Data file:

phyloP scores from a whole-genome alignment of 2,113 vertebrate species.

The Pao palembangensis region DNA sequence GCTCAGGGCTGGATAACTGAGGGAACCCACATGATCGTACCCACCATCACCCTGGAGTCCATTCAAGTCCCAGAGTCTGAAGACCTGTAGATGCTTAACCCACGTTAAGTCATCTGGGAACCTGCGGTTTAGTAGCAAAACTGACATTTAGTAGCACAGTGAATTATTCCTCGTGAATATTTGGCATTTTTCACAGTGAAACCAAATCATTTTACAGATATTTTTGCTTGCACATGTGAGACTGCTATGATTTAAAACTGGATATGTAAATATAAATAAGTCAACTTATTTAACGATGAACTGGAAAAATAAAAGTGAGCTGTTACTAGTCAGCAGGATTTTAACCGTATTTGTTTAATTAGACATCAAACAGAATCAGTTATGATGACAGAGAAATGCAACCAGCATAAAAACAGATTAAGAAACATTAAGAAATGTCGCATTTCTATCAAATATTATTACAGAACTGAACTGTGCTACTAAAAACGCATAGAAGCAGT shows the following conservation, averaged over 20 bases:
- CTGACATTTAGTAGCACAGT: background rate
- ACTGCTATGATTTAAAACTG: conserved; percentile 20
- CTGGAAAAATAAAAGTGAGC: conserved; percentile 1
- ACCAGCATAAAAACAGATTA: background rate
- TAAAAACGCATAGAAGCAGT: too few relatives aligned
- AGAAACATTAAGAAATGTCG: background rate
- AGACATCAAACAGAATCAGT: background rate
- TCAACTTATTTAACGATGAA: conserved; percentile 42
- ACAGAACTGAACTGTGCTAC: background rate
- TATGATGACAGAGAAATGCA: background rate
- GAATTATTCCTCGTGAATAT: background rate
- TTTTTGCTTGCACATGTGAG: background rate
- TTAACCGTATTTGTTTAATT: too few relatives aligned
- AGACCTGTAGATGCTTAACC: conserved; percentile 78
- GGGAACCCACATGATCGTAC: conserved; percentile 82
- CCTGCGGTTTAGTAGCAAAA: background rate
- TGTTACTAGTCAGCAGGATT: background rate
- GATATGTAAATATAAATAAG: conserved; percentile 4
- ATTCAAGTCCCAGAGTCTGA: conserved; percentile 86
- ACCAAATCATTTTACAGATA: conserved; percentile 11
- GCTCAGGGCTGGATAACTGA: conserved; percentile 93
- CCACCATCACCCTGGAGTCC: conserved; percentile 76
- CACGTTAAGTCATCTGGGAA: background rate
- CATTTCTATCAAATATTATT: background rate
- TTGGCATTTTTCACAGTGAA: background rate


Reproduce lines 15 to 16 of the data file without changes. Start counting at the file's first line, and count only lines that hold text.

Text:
- TTAACCGTATTTGTTTAATT: too few relatives aligned
- AGACCTGTAGATGCTTAACC: conserved; percentile 78